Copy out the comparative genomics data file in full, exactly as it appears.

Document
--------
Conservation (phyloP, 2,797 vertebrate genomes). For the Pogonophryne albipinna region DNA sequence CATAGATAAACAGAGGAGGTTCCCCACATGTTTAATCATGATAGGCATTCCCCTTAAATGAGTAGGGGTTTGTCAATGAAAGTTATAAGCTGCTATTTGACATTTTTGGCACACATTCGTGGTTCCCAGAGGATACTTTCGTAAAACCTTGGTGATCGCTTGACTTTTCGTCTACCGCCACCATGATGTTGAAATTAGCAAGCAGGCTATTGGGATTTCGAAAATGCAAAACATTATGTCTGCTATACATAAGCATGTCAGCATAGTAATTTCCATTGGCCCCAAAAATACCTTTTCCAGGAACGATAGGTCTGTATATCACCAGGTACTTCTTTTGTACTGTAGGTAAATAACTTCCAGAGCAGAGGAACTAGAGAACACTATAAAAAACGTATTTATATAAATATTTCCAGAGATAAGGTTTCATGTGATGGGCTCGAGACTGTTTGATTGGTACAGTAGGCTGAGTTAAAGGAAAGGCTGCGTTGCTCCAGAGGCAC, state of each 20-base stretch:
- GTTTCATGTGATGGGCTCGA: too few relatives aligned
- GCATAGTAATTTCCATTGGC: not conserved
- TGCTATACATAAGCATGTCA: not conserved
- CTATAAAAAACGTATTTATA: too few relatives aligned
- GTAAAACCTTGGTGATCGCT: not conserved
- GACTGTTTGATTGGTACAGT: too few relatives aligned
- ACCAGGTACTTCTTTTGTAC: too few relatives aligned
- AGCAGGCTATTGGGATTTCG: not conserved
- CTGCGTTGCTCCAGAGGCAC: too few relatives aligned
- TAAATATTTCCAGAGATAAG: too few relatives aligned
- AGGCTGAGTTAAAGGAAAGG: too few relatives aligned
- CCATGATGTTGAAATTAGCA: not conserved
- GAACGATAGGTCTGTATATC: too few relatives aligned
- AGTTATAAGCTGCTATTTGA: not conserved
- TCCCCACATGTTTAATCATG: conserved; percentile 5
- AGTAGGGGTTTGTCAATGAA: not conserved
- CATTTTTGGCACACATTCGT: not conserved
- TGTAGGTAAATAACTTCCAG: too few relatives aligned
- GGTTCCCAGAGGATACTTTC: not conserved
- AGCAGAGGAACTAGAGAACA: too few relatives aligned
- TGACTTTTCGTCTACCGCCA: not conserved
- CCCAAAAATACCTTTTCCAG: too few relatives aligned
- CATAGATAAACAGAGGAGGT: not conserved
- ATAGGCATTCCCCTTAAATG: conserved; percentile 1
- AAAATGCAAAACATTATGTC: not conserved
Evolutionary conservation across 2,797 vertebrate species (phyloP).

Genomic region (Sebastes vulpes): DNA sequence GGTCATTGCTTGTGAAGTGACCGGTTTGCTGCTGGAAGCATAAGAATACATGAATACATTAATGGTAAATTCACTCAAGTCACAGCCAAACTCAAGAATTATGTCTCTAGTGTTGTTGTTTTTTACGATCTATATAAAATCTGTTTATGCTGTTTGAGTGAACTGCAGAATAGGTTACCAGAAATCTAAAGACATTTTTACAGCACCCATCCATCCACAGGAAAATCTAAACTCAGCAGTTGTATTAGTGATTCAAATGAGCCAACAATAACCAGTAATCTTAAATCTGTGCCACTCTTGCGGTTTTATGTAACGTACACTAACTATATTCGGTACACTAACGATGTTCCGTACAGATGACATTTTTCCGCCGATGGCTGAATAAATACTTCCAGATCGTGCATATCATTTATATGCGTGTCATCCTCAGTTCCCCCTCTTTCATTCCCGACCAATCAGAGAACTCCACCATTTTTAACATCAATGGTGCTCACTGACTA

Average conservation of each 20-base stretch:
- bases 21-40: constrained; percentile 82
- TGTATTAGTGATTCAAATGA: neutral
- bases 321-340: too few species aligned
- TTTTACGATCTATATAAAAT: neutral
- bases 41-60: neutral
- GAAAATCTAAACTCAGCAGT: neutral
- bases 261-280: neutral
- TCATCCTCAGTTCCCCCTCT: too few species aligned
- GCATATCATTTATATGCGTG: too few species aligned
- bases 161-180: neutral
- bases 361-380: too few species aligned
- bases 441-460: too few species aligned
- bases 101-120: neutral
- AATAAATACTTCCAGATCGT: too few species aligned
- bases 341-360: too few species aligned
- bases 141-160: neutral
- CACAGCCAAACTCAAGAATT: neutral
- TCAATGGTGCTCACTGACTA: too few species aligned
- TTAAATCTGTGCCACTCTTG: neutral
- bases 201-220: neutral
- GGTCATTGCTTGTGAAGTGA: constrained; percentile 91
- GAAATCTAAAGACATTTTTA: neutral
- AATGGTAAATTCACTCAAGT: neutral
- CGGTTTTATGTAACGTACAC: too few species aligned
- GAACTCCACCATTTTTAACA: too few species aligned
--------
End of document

Conservation (phyloP, 2,797 vertebrate genomes). For the Pogonophryne albipinna region DNA sequence CATAGATAAACAGAGGAGGTTCCCCACATGTTTAATCATGATAGGCATTCCCCTTAAATGAGTAGGGGTTTGTCAATGAAAGTTATAAGCTGCTATTTGACATTTTTGGCACACATTCGTGGTTCCCAGAGGATACTTTCGTAAAACCTTGGTGATCGCTTGACTTTTCGTCTACCGCCACCATGATGTTGAAATTAGCAAGCAGGCTATTGGGATTTCGAAAATGCAAAACATTATGTCTGCTATACATAAGCATGTCAGCATAGTAATTTCCATTGGCCCCAAAAATACCTTTTCCAGGAACGATAGGTCTGTATATCACCAGGTACTTCTTTTGTACTGTAGGTAAATAACTTCCAGAGCAGAGGAACTAGAGAACACTATAAAAAACGTATTTATATAAATATTTCCAGAGATAAGGTTTCATGTGATGGGCTCGAGACTGTTTGATTGGTACAGTAGGCTGAGTTAAAGGAAAGGCTGCGTTGCTCCAGAGGCAC, state of each 20-base stretch:
- GTTTCATGTGATGGGCTCGA: too few relatives aligned
- GCATAGTAATTTCCATTGGC: not conserved
- TGCTATACATAAGCATGTCA: not conserved
- CTATAAAAAACGTATTTATA: too few relatives aligned
- GTAAAACCTTGGTGATCGCT: not conserved
- GACTGTTTGATTGGTACAGT: too few relatives aligned
- ACCAGGTACTTCTTTTGTAC: too few relatives aligned
- AGCAGGCTATTGGGATTTCG: not conserved
- CTGCGTTGCTCCAGAGGCAC: too few relatives aligned
- TAAATATTTCCAGAGATAAG: too few relatives aligned
- AGGCTGAGTTAAAGGAAAGG: too few relatives aligned
- CCATGATGTTGAAATTAGCA: not conserved
- GAACGATAGGTCTGTATATC: too few relatives aligned
- AGTTATAAGCTGCTATTTGA: not conserved
- TCCCCACATGTTTAATCATG: conserved; percentile 5
- AGTAGGGGTTTGTCAATGAA: not conserved
- CATTTTTGGCACACATTCGT: not conserved
- TGTAGGTAAATAACTTCCAG: too few relatives aligned
- GGTTCCCAGAGGATACTTTC: not conserved
- AGCAGAGGAACTAGAGAACA: too few relatives aligned
- TGACTTTTCGTCTACCGCCA: not conserved
- CCCAAAAATACCTTTTCCAG: too few relatives aligned
- CATAGATAAACAGAGGAGGT: not conserved
- ATAGGCATTCCCCTTAAATG: conserved; percentile 1
- AAAATGCAAAACATTATGTC: not conserved
Evolutionary conservation across 2,797 vertebrate species (phyloP).

Genomic region (Sebastes vulpes): DNA sequence GGTCATTGCTTGTGAAGTGACCGGTTTGCTGCTGGAAGCATAAGAATACATGAATACATTAATGGTAAATTCACTCAAGTCACAGCCAAACTCAAGAATTATGTCTCTAGTGTTGTTGTTTTTTACGATCTATATAAAATCTGTTTATGCTGTTTGAGTGAACTGCAGAATAGGTTACCAGAAATCTAAAGACATTTTTACAGCACCCATCCATCCACAGGAAAATCTAAACTCAGCAGTTGTATTAGTGATTCAAATGAGCCAACAATAACCAGTAATCTTAAATCTGTGCCACTCTTGCGGTTTTATGTAACGTACACTAACTATATTCGGTACACTAACGATGTTCCGTACAGATGACATTTTTCCGCCGATGGCTGAATAAATACTTCCAGATCGTGCATATCATTTATATGCGTGTCATCCTCAGTTCCCCCTCTTTCATTCCCGACCAATCAGAGAACTCCACCATTTTTAACATCAATGGTGCTCACTGACTA

Average conservation of each 20-base stretch:
- bases 21-40: constrained; percentile 82
- TGTATTAGTGATTCAAATGA: neutral
- bases 321-340: too few species aligned
- TTTTACGATCTATATAAAAT: neutral
- bases 41-60: neutral
- GAAAATCTAAACTCAGCAGT: neutral
- bases 261-280: neutral
- TCATCCTCAGTTCCCCCTCT: too few species aligned
- GCATATCATTTATATGCGTG: too few species aligned
- bases 161-180: neutral
- bases 361-380: too few species aligned
- bases 441-460: too few species aligned
- bases 101-120: neutral
- AATAAATACTTCCAGATCGT: too few species aligned
- bases 341-360: too few species aligned
- bases 141-160: neutral
- CACAGCCAAACTCAAGAATT: neutral
- TCAATGGTGCTCACTGACTA: too few species aligned
- TTAAATCTGTGCCACTCTTG: neutral
- bases 201-220: neutral
- GGTCATTGCTTGTGAAGTGA: constrained; percentile 91
- GAAATCTAAAGACATTTTTA: neutral
- AATGGTAAATTCACTCAAGT: neutral
- CGGTTTTATGTAACGTACAC: too few species aligned
- GAACTCCACCATTTTTAACA: too few species aligned